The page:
// we can't use the actual point vectors unless we also translate and rotate them
// for simplicity in this demo I've chosen to approximate it insetad
c.beginPath()
c.moveTo(-distLeftPrev, thickness)
c.lineTo(distLeftNext, thickness)
c.lineTo(distRightNext, -thickness)
c.lineTo(-distRightPrev, -thickness)
c.closePath()

c.scale(thickness / 100, thickness / 100)
c.fill()

c.restore()
})``````

Although the code for this method is longer and it uses more processing power to draw, the points can be quite far apart and still create a smooth stroke.

I was considering going with the radial gradient method until I had the idea of a special grooved tool which would only be possible using linear gradients. My ultimate solution used these segments of linear gradients but with a lot more math to position and scale the gradients and control ramping down the start and end of each stroke.

## #Tool profiles

The advantage of using gradients is that I could tweak the gradient to change the profile of the stroke. I used custom cubic beziers to control the gradient and make a range of tool shapes. You can experiment with the tool beziers in this demo and see how they affect the quality of the 3D surface.

Code snippet
.ts
``````import CubicBezier from '@thednp/bezier-easing'

c: CanvasRenderingContext2D,
bezier: [number, number, number, number]
const easing = new CubicBezier(...bezier)
const lightness = []
for (var t = 0; t <= 1; t += 0.02) {
lightness.push(easing._at(t))
}

lightness.forEach((l, i) => {
i / (lightness.length - 1) / 2,
`rgb(\${l * 255}, \${l * 255}, \${l * 255})`
)
1 - i / (lightness.length - 1) / 2,
`rgb(\${l * 255}, \${l * 255}, \${l * 255})`
)
})

}``````
.ts
``````import CubicBezier from '@thednp/bezier-easing'

c: CanvasRenderingContext2D,
bezier: [number, number, number, number]
const easing = new CubicBezier(...bezier)
const lightness = []
for (var t = 0; t <= 1; t += 0.02) {
lightness.push(easing._at(t))
}

lightness.forEach((l, i) => {
i / (lightness.length - 1) / 2,
`rgb(\${l * 255}, \${l * 255}, \${l * 255})`
)
1 - i / (lightness.length - 1) / 2,
`rgb(\${l * 255}, \${l * 255}, \${l * 255})`
)
})

}``````

The grooved tool uses a repeating linear gradient and a fixed depth, the number of grooves depends on the thickness of the stroke.

Code snippet
.ts
``````import CubicBezier from '@thednp/bezier-easing'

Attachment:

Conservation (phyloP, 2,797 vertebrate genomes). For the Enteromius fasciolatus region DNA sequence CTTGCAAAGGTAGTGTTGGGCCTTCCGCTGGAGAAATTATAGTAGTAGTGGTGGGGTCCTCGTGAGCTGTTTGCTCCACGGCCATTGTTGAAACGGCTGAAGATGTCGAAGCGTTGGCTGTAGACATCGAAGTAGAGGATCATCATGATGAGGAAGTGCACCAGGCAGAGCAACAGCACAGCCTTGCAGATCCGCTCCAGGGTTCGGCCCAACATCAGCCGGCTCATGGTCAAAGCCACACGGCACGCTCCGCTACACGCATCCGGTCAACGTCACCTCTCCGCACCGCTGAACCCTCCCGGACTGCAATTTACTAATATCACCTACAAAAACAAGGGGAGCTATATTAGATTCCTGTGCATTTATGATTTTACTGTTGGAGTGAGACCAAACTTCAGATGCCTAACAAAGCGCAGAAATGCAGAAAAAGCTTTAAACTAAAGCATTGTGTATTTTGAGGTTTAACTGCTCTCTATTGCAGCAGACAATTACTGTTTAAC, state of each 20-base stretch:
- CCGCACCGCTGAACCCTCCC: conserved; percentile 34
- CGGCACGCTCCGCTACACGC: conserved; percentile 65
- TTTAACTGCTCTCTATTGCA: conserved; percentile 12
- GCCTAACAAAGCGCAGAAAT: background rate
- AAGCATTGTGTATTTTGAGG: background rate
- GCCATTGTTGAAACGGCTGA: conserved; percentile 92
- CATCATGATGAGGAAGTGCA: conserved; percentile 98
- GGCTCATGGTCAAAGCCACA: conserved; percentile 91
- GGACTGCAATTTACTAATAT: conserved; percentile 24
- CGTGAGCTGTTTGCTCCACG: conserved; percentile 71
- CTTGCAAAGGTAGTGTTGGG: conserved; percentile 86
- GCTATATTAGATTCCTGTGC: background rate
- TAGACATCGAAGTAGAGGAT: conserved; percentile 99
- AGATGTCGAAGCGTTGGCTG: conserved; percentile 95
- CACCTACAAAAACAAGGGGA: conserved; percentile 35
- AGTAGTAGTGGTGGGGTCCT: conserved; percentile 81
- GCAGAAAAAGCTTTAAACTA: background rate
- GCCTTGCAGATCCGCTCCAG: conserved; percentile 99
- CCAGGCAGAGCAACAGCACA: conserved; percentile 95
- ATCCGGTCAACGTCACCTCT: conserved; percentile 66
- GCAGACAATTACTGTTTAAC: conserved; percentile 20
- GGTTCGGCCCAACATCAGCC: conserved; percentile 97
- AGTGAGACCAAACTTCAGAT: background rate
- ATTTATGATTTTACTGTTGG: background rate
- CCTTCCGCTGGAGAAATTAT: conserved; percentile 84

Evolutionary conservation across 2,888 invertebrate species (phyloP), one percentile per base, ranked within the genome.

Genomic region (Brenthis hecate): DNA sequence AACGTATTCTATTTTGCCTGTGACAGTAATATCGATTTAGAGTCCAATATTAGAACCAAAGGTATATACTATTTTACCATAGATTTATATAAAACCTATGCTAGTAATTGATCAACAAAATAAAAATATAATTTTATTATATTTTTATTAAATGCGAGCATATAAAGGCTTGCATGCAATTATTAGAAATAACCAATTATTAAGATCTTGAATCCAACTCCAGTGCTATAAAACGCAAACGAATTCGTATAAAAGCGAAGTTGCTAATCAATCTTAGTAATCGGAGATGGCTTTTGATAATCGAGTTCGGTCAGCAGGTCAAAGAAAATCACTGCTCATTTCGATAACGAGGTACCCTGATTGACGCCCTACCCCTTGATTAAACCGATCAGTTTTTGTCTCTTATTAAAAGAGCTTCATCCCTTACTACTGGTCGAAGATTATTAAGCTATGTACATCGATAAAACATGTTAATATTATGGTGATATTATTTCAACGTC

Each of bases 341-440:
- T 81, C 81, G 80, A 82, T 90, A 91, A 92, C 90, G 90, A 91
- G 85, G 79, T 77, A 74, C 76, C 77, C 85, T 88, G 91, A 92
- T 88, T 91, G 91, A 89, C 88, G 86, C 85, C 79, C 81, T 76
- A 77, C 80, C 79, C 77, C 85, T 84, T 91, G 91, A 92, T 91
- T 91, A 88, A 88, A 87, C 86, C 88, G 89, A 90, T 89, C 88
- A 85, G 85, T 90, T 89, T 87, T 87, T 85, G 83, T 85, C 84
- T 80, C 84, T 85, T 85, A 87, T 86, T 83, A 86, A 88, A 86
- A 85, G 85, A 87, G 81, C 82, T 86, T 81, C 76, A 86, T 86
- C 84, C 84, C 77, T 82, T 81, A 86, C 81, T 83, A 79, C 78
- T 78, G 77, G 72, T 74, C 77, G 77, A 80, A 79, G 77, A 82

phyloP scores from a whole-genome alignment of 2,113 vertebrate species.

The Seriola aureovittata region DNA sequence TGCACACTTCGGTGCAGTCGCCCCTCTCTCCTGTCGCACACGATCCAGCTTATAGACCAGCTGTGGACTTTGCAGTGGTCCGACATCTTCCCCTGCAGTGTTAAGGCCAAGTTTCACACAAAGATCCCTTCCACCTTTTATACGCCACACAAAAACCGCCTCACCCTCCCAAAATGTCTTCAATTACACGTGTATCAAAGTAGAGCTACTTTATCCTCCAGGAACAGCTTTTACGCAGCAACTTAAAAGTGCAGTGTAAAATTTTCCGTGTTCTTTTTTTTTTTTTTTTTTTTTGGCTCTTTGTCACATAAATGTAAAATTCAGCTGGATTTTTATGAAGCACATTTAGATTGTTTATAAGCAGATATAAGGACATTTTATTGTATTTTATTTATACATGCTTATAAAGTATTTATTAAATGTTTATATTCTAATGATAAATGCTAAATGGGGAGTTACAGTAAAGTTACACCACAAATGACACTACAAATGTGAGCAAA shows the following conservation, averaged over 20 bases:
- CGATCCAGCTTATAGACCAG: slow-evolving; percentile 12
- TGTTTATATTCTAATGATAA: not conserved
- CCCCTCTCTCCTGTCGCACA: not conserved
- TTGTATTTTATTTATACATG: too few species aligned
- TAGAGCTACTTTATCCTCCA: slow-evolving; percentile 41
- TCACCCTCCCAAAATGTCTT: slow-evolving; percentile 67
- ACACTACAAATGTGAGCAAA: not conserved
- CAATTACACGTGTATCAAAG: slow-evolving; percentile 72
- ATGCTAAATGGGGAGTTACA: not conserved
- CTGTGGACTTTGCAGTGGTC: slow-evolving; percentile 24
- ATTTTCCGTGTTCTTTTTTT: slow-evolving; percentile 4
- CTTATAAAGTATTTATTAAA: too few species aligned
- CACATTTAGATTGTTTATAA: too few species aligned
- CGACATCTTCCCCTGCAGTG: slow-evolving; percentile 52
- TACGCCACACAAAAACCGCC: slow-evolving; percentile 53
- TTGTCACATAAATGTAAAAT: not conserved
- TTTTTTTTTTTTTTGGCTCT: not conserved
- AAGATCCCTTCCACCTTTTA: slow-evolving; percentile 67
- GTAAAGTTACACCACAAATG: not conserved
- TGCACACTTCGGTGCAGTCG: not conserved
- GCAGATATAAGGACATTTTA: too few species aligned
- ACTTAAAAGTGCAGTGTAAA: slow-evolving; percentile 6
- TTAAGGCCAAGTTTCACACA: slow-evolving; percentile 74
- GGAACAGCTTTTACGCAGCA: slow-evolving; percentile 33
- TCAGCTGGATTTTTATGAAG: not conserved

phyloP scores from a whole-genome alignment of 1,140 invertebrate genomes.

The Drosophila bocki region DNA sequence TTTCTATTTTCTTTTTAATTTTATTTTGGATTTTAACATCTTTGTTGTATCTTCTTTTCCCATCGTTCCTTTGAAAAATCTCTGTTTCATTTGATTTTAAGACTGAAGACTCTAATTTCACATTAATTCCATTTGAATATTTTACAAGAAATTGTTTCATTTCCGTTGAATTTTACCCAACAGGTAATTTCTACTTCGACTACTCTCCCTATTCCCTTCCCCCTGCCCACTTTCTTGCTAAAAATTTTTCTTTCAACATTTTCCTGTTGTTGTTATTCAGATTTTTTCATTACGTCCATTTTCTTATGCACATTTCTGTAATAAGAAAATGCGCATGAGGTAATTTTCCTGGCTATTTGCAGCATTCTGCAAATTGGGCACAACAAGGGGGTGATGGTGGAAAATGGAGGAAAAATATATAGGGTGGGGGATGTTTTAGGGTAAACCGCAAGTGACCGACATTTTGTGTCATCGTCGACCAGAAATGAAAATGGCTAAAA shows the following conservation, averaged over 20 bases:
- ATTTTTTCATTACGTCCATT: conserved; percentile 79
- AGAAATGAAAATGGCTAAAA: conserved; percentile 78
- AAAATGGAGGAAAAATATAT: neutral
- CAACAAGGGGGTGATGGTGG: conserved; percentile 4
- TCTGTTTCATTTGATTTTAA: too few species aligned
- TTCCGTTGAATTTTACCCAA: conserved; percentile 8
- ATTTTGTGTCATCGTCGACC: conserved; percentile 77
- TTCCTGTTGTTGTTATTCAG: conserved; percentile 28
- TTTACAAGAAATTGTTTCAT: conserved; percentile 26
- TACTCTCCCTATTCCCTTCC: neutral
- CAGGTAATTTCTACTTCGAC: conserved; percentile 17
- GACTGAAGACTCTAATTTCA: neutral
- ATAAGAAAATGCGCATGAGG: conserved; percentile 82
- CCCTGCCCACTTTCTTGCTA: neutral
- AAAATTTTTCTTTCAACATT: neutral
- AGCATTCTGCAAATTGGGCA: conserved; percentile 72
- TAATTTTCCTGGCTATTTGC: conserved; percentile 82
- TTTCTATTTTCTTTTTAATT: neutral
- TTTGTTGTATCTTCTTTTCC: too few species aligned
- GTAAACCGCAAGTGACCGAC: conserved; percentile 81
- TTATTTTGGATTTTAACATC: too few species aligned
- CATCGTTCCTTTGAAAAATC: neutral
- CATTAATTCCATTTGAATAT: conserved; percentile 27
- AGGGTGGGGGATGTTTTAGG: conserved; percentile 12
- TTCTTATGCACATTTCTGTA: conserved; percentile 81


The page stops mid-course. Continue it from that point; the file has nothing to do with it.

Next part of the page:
c: CanvasRenderingContext2D,
grooves: number
const easing = new CubicBezier(0.1, 0, 0.6, 1)

const lightness = []
for (var t = 0; t <= 1; t += 0.02) {
lightness.push(easing._at(t))
}

lightness.forEach((l, i) => {
for (let grooveI = 0; grooveI < grooves; grooveI++) {
const through = i / (lightness.length - 1) / 2 / grooves
grooveI / grooves + through,
`rgb(\${l * 255}, \${l * 255}, \${l * 255})`
)
(grooveI + 1) / grooves - through,
`rgb(\${l * 255}, \${l * 255}, \${l * 255})`
)
}
})

}``````
.ts
``````import CubicBezier from '@thednp/bezier-easing'

c: CanvasRenderingContext2D,
grooves: number
const easing = new CubicBezier(0.1, 0, 0.6, 1)

const lightness = []
for (var t = 0; t <= 1; t += 0.02) {
lightness.push(easing._at(t))
}

lightness.forEach((l, i) => {
for (let grooveI = 0; grooveI < grooves; grooveI++) {
const through = i / (lightness.length - 1) / 2 / grooves
grooveI / grooves + through,
`rgb(\${l * 255}, \${l * 255}, \${l * 255})`
)
(grooveI + 1) / grooves - through,
`rgb(\${l * 255}, \${l * 255}, \${l * 255})`
)
}
})

}``````

## #The range problem

This was all looking very promising, but I discovered an issue when I exported at high resolution; on big flat strokes you could see ridges in the render. Since we’re mapping a canvas to the pixel’s depth, there can only be 256 set depths (each colour channel can be between 0-255, and we’re just using the red channel), so when the gradient is shallow contours appear between each depth and are thrown into relief by dramatic lighting.

I thought this would be an easy thing to fix; if I’m only using the red channel, can’t I also use the green and blue channels and triple the range from 256 to 768? The trouble is that going from black to white will increment each channel at the same rate, so it would go from 0 to 3 to 6 if I added the channels together.

I had an idea that maybe I could offset the channels somehow by layering different coloured gradients, but quickly shied away from that because of what a headache it would be 😅 Instead, what if I used a colour that wasn’t white so each channel would increment at a different rate.

Using `rgb(253, 254, 255)` has a range of 0-764 which is great, but the steps aren’t created equal – at the start and end of the gradient the channel increments are almost in sync so the steps are still visible in the areas we’re most likely to see them.

To figure out the ideal colour I made a CodePen which makes a 10,000-pixel-wide gradient and counts the number of distinct steps as well as how ‘wide’ each step is. My goal was to find a colour with a large range but also relatively evenly-spaced steps, especially at the start and end of the gradient. I used my pen to calculate the standard deviation of the step widths and tried a few random colours*.

I landed on `rgb(50, 250, 255)`, a pleasant aqua. I can’t muster up a defence for why I picked that exact colour, but it has a good spread of steps without sacrificing too much range, and massively reduced the visibility of the steps.

## #Final thoughts

I hope you’ve enjoyed this peek into the technical setup behind Ceramics. Working on this project has stretched my problem-solving skills more than anything else I’ve ever done, and it’s wonderful to be able to share some of that process with you!

I’ll be posting more deep dives on the project in the following weeks, and a drop release date announcement is imminent. Follow me on Twitter to stay in the loop.

1. ### Varun Vachharreplied7 months ago:

So good! 👏🏽 Also, I must have missed this one earlier. But it's a fascinating technique. You're essentially creating dynamic bump maps. charlottedann.com/article/cerami…

2. ### Kelly Milliganreplied7 months ago:

Great write up! Love the 2D to 3D toggles. Excited to see these arrive 💪

3. ### Matt McDonnellreplied7 months ago:

Great article and an inspiring project!

4. ### Eric De Giuli (EDG)replied7 months ago:

Cool! Looking forward to the release. Btw: going from one channel to 3 channels actually increases your range to 256*256*256, way more than adding them up. Just need to make the float as c.r+256*c.g+256*256*c.b etc